Learning to play guitar (or any musical instrument for that matter) requires dedication – lots of it. Luckily, contrary to what some may believe, the journey is as enjoyable as the destination.
If done right, the time you spend practising will be fun, not a chore you have to fulfil in order to achieve your goals.
Like many other guitar players, I have spent hours of frustration studying the “wrong” things or rather, the right things in the wrong order.
At one point, I was studying tons of scales in various positions which, though I found it useful at a later stage, wasn’t what I really needed back then. I was learning all those scales but didn’t have a clue on how to use them when it mattered.
I was spending so much time practising, yet when I tried to play along with other musicians, no ideas would come up. It was so frustrating that at a point I was considering giving up.
Thankfully, instead of giving up, I learnt more. I took lessons on the other pieces of the puzzle, until things started to make sense.
And when I started making sense out of what I was doing, practise started getting fun. I wasn’t just learning various concepts and techniques for the sake of learning new things – I was understanding the meaning behind them and, above all, how to use them.
We live in an age where most of the information we need is at the tip of our fingers. It’s an amazing time to live in but information isn’t that useful unless it is organised and correctly applied.
When I was in my beginner/early intermediate stages of playing, the Internet came along. All of a sudden there was all this wealth of information flooding in, most of the time literally thrown at us for free!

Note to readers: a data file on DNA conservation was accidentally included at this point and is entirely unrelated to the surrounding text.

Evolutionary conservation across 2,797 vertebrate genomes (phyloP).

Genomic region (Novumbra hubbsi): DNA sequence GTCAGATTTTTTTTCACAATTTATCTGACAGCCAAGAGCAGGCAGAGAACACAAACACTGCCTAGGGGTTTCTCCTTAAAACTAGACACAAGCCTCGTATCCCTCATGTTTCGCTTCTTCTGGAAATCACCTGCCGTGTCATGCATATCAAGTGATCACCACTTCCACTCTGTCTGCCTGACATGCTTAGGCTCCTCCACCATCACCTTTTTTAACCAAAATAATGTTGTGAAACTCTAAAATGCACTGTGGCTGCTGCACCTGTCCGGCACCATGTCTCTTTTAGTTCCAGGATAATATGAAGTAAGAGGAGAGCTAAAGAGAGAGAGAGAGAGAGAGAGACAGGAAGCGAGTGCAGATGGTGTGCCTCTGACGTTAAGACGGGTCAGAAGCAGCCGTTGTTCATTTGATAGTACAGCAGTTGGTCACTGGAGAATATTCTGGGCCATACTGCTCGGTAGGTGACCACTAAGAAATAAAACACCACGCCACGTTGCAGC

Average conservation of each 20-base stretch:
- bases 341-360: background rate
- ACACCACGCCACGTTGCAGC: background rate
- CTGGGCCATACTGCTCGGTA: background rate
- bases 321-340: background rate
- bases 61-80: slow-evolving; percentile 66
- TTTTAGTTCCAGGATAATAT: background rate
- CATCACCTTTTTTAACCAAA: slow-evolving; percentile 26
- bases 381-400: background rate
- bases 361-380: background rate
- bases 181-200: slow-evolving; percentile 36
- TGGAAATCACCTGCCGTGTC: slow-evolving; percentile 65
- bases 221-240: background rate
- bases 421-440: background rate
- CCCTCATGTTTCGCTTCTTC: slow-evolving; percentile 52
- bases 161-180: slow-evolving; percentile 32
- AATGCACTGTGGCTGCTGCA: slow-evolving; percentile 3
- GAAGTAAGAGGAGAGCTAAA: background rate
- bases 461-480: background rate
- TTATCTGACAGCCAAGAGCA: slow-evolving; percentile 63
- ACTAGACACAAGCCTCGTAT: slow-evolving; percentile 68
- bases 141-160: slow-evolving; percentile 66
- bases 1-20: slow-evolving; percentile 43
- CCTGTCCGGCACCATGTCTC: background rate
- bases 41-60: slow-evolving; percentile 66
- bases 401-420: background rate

I remembering downloading the tab of the solo of one of my favourite songs, “Paranoid” by Black Sabbath from one of the prominent guitar tab sites on the Internet back then.
After hours of struggling unsuccessfully with the first few bars I gave up. It was very disappointing and my motivation level took a blow.
Looking back, the reasons why I failed miserably in learning the solo, are pretty obvious:
- The solo was far beyond my playing capabilities back then
- I didn’t yet know how to learn to play a solo. For instance, I was trying to learn large chunks of the solo rather than zoom in and master a motif (a short melodic idea, just a few notes long) at a time
- The tab was inaccurate!
Despite having all the information available I had no one to show me what the right information was, how to apply it and in what order.
I want to help you to avoid these mistakes so that your musical journey is quicker and more enjoyable.